“J’étais hier au Mont-Saint-Michel. Ici, il faudrait entasser les superlatifs d’admiration, comme les hommes ont entassé les édifices sur les rochers et comme la nature a entassé les rochers sur les édifices. Mais j’aime mieux commencer platement par te dire, mon Adèle, que j’y ai fait un affreux déjeuner. Une vieille aubergiste bistre a trouvé moyen de me faire manger du poisson pourri au milieu de la mer. Et puis, comme on est sur la lisière de la Bretagne et de la Normandie, la malpropreté y est horrible, composée qu’elle est de la crasse normande et de la saleté bretonne qui se superposent à ce précieux point d’intersection.”
Around and away
We came from London via the ferry boat and my friend drafted the following itinerary for us with her favourite beaches and areas on the coast. Feel free to use it:
Another way to do it would be to start from Caen (accessible by train from Paris or by ferry boat) and combine your visit with the D-Day beaches and the WW2 memorial museum. For convenience I do recommend to rent a car from Caen or Cherbourg onward.
Note that FlyBe has also opened a London Southend / Caen line a few months ago.
The traditional French dessert with a crunchy and nutty Italian twist.
To celebrate my new (amazing) hand mixer I cooked some pretty tasty mousses last week. The word “mousse” is a French word that literally means “froth” or “foam.” This applies to the dessert’s light, airy texture.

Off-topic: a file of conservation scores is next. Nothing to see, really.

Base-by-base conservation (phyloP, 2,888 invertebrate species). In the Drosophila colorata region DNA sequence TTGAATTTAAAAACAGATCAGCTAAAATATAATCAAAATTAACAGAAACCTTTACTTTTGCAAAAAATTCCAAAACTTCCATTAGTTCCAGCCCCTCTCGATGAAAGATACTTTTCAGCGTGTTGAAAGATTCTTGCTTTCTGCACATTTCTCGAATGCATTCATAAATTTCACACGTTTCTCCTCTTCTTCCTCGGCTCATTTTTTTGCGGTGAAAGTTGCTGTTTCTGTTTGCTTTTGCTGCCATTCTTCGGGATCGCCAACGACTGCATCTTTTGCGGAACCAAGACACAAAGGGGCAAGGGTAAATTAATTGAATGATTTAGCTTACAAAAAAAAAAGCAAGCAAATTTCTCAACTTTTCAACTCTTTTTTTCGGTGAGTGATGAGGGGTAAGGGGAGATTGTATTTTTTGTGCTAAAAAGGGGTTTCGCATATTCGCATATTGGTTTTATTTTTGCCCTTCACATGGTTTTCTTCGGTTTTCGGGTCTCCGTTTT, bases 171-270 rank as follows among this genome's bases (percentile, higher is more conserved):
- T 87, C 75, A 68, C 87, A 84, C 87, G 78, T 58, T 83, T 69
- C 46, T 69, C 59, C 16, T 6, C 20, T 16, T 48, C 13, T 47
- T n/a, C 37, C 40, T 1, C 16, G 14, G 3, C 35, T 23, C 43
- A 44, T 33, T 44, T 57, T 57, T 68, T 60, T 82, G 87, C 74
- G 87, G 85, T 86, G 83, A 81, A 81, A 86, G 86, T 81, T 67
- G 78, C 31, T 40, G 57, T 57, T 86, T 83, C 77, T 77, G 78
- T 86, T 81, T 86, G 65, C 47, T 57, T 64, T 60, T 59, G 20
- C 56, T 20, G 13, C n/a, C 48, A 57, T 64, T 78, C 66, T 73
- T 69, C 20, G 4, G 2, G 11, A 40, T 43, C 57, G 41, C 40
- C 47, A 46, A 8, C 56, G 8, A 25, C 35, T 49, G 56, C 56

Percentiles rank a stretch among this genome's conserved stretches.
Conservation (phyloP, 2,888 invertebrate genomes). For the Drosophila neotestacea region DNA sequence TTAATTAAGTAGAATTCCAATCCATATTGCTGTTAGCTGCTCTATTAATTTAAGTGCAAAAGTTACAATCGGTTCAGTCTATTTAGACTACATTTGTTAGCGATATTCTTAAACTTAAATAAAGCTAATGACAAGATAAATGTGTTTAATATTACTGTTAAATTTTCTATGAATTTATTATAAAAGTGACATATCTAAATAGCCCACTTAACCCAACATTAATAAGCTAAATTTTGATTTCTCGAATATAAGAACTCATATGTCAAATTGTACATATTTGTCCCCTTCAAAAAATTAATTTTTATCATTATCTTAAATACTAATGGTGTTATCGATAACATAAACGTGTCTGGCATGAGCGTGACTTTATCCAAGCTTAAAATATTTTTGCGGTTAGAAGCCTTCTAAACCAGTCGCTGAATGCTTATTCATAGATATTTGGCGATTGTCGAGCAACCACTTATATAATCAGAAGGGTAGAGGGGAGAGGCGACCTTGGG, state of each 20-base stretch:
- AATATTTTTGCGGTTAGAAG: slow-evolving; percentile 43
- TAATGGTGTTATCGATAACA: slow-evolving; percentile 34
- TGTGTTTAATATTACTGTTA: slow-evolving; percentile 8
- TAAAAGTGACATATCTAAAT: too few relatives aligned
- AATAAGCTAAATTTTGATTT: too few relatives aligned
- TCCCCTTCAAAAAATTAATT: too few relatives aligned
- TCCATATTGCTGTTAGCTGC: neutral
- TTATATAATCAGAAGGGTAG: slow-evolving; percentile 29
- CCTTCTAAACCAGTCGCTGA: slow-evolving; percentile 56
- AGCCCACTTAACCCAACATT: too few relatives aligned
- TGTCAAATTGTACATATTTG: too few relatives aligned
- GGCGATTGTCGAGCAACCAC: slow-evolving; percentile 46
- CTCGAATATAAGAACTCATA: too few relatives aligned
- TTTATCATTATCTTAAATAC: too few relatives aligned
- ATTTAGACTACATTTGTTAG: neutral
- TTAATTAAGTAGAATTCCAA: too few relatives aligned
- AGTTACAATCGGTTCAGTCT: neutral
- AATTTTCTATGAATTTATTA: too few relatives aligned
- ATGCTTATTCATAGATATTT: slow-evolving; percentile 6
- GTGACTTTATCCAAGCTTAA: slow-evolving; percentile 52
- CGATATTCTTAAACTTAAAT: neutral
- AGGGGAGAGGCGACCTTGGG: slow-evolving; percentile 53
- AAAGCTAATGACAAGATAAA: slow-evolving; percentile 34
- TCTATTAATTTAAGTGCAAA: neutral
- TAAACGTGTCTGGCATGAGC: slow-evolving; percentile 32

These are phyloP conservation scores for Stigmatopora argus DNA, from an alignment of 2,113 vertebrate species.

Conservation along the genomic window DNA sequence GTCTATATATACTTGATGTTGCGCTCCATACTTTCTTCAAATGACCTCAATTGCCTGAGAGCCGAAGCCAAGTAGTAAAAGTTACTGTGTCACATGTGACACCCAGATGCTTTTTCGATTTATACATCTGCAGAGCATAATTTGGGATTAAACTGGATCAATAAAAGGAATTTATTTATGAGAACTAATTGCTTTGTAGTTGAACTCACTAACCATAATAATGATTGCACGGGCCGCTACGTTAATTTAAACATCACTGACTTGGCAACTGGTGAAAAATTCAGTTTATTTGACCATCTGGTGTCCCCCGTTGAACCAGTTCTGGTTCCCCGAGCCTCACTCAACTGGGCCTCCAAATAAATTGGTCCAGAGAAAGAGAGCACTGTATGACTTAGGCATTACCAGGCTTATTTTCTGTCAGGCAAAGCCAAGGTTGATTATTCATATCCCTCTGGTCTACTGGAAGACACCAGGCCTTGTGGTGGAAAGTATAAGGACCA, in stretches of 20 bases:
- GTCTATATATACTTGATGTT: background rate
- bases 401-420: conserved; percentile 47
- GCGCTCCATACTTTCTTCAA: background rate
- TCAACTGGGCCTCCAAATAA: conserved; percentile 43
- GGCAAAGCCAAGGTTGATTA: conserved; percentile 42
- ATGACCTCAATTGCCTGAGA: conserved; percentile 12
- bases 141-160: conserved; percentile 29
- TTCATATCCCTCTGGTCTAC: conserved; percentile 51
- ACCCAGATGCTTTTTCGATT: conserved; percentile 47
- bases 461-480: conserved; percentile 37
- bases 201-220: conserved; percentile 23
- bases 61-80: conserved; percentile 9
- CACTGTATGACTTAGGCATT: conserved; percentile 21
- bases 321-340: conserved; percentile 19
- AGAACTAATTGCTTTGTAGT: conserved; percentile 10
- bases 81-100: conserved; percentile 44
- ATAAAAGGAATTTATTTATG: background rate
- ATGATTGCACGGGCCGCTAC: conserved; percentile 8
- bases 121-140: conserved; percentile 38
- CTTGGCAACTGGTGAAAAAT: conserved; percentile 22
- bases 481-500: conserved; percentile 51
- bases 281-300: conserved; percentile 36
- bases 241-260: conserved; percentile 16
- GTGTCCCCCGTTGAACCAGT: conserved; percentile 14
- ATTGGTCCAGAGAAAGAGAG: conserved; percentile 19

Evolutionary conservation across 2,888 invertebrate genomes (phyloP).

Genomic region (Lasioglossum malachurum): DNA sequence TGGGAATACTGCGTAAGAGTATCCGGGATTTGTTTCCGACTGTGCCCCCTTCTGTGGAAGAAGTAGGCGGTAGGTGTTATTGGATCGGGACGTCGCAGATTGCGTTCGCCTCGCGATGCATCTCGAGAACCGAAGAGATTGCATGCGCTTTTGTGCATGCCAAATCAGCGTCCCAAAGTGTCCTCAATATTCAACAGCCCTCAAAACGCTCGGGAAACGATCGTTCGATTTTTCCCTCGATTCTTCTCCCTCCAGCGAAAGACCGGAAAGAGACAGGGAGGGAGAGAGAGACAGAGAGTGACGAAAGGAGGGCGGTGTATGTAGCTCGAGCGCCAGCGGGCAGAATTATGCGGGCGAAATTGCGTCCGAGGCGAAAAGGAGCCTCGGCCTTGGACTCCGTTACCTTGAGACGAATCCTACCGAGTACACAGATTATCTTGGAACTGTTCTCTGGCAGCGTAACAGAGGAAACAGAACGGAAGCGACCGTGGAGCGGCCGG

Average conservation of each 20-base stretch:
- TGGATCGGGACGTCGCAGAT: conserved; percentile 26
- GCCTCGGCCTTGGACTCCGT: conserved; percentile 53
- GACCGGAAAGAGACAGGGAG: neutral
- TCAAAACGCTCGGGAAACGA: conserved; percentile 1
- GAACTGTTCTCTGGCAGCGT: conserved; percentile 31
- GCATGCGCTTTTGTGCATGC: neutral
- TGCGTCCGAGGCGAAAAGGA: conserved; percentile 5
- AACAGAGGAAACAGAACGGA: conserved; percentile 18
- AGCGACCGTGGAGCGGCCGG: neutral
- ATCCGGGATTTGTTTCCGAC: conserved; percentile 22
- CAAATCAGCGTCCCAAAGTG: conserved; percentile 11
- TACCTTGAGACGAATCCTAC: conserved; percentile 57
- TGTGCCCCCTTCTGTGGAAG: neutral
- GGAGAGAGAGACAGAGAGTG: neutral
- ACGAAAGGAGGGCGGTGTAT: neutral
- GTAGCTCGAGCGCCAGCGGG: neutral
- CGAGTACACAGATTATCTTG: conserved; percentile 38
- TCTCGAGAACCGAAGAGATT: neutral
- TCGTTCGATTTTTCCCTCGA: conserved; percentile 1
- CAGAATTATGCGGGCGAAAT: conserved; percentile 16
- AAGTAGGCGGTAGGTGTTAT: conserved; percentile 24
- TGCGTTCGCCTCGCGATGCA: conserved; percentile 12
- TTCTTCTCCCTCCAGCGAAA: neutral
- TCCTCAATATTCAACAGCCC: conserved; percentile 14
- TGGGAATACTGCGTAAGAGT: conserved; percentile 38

Fun fact: if mousses became an easier option sincethe 1930’s when hand mixers made their way into more and more of our grandmas’ kitchens so they could fluff their egg whites easily; the dessert was made famous by chef Michel Fitoussi, based in NY, who in 1977 had a huge success with his innovative White Chocolate mousse.
And what about the Amaretto liquor? I find the Almond flavoured liquor even more delicious now tha I know it’s a love potion!!!
Legends of the Lazzaroni family of Saronno, says that the liquor was created by a widow who posed for Renaissance painter Bernardino Luini in 1525. The widow fell in love with the painter and made her Amaretto potion for him. Her original recipe has purportedly been handed down from generation to generation without change and is currently marketed as Disaronno Originale Liqueur.